Take a walk through the streets of Budapest and the city’s beauty quickly becomes apparent. Buildings take on a number of architectural styles: the city is famous for its Art Nouveau architecture, beautifully shown in landmarks such as the Four Seasons Gresham Palace and the former Postal Savings Bank. There are also plenty of Gothic, Renaissance, Classicist and Baroque structures across the city, making it an architecture lover’s dream.
Whether it’s partying in a thermal bath, drinking in a ruin pub, or dancing the night away in one of the city’s many clubs, Budapest is (rightly) famous for its unique nightlife. The Jewish District is party central, coming alive on weekends with revelers from across the world.
Budapest’s foodie scene is increasingly interesting, with plenty of restaurants and cafés serving up delicious eats. Local dishes such as goulash and lángos are readily available, as are international options and modern takes on the national cuisine. Whether it’s a hearty Hungarian meal, or Michelin starred fine dining, the city has a varied and delicious culinary offering.
Budapest is stunning when enjoyed from one of the many viewpoints to be found across the city: its skyline features architectural landmarks including the Hungarian Parliament Building and the Chain Bridge. Plus, no buildings are allowed to stand at over 96m tall, meaning the city’s historic skyline allows for all the sights to be easily seen.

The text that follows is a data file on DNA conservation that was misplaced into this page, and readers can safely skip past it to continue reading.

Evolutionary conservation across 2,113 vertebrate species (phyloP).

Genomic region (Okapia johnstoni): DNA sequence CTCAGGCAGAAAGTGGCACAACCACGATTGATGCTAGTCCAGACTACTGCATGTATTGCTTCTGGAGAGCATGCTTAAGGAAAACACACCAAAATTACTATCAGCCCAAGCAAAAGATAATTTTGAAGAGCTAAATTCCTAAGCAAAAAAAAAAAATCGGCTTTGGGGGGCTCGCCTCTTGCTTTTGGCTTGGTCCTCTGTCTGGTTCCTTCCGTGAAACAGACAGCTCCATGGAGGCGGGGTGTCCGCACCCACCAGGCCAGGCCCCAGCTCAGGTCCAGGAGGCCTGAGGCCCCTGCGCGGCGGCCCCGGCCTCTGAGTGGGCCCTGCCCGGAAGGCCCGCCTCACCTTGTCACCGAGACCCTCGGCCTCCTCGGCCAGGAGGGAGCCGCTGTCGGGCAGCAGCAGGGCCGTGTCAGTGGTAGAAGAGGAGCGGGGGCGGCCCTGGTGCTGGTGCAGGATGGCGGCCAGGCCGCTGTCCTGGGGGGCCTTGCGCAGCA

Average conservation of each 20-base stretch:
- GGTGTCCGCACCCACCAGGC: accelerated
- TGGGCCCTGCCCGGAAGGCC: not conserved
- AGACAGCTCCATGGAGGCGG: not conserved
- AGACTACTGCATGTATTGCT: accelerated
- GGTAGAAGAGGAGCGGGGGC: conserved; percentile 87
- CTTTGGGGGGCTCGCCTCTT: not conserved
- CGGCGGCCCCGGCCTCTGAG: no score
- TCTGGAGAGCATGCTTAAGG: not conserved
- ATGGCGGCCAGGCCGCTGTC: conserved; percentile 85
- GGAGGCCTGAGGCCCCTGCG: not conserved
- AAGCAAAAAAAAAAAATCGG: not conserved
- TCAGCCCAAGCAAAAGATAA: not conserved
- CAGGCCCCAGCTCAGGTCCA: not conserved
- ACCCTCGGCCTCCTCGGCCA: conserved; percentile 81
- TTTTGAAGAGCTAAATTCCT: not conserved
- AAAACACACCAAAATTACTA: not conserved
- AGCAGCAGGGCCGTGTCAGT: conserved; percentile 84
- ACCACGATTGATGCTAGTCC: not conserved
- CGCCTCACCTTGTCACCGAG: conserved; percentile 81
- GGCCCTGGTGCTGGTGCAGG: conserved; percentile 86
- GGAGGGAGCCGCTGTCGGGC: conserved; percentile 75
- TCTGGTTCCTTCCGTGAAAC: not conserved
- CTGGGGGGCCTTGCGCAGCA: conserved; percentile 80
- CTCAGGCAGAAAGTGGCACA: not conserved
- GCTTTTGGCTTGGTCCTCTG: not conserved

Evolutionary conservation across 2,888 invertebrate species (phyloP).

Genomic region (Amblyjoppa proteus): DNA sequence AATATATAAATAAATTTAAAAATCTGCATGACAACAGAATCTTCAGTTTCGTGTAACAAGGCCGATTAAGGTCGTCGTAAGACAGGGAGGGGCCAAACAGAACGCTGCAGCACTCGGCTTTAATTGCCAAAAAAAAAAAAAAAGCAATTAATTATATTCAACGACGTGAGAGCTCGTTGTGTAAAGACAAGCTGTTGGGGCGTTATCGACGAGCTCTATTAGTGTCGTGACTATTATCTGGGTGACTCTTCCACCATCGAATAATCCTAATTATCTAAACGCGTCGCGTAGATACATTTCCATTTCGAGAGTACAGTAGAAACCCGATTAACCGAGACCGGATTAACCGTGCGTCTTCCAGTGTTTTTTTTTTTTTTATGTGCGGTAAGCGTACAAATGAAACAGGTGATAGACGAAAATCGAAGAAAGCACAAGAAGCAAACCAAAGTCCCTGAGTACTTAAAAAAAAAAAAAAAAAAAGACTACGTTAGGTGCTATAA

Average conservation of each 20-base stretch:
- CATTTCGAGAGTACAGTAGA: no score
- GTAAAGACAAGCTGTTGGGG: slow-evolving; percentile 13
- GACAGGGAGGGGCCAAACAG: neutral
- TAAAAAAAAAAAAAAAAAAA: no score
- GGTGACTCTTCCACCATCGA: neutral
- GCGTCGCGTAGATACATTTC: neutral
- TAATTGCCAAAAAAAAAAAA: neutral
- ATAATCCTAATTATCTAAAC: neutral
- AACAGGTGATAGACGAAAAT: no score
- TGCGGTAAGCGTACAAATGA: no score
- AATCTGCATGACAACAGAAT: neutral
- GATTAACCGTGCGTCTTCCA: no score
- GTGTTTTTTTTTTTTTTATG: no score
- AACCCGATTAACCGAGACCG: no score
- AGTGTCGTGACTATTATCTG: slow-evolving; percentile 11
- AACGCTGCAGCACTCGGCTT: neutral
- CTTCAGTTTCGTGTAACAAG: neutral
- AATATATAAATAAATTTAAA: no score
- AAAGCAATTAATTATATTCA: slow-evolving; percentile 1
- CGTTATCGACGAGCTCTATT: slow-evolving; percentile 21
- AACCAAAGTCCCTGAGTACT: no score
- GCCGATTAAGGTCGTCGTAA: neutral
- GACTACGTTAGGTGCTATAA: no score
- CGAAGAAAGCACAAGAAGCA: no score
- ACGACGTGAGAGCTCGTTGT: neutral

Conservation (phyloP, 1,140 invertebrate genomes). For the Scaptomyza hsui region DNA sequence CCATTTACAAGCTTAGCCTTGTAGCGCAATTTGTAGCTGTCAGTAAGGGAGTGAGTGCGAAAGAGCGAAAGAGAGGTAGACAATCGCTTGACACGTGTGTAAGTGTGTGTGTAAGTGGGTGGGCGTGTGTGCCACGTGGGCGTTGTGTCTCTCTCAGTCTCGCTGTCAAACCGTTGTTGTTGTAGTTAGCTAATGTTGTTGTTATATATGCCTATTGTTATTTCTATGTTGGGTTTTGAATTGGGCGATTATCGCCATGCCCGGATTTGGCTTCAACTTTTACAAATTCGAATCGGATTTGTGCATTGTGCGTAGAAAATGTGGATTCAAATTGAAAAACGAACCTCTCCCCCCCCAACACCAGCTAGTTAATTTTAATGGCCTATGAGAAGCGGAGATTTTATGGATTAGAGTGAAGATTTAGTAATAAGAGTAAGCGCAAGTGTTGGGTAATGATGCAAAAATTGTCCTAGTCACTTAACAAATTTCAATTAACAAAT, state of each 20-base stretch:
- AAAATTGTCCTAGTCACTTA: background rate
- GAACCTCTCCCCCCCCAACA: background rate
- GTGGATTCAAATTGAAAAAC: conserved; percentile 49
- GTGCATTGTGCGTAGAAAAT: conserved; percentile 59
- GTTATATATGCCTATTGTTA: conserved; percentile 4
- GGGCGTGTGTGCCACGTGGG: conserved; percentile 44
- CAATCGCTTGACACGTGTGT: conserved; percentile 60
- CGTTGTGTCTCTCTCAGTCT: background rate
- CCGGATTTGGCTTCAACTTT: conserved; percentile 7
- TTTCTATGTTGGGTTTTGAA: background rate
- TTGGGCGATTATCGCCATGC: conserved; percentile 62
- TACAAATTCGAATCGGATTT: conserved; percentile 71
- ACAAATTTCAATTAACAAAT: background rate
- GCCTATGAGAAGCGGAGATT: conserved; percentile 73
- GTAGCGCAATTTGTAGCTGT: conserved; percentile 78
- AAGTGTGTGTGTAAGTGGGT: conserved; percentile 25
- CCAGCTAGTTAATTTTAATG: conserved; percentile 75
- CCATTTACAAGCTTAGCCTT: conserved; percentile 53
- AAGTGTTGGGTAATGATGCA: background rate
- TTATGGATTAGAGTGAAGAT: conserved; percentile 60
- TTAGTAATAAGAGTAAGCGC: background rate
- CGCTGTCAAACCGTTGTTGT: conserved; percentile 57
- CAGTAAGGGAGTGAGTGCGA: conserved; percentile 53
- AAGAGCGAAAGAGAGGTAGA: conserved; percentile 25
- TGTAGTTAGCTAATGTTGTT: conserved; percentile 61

Budapest isn’t nicknamed the ‘City of Spas’ for nothing – it’s filled with beautiful thermal baths, all with healing properties and stunning architecture. From the popular Széchenyi spa complex to the lesser known Király baths, they’re the perfect places to relax and take some time out from the noise of city life.
While the first settlements in the area of Budapest were made during Roman times, it wasn’t until 1872 that the city as we know today was founded, thanks to the unification of three settlements (Óbuda, Buda and Pest ) by the Austro-Hungarian Empire. Since then, the city has witnessed and been affected by events such as WWI, WWII and life behind the Iron Curtain, under the Communist regime. From museums to architecture, the city is bursting with historic sites to discover.
With the rolling Buda hills a quick trip on public transport from the city centre (take the number 21 bus from Széll Kálmán tér to Normafa), and a number of large green parks within the heart of the city, it’s easy to escape to more natural surroundings without leaving Budapest. The centrally located Margaret Island and City Park offer an easily accessible taste of nature, while Normafa in the Buda Hills is great for hiking and barbecues.
Already an affordable city, some of the best things to see and do in Budapest are totally free! From St Stephen’s Basilica, which can be entered for a nominal donation, to the Chain Bridge and the impressive exterior of the Hungarian Parliament Building, some of the best things in life (and Budapest) really are free.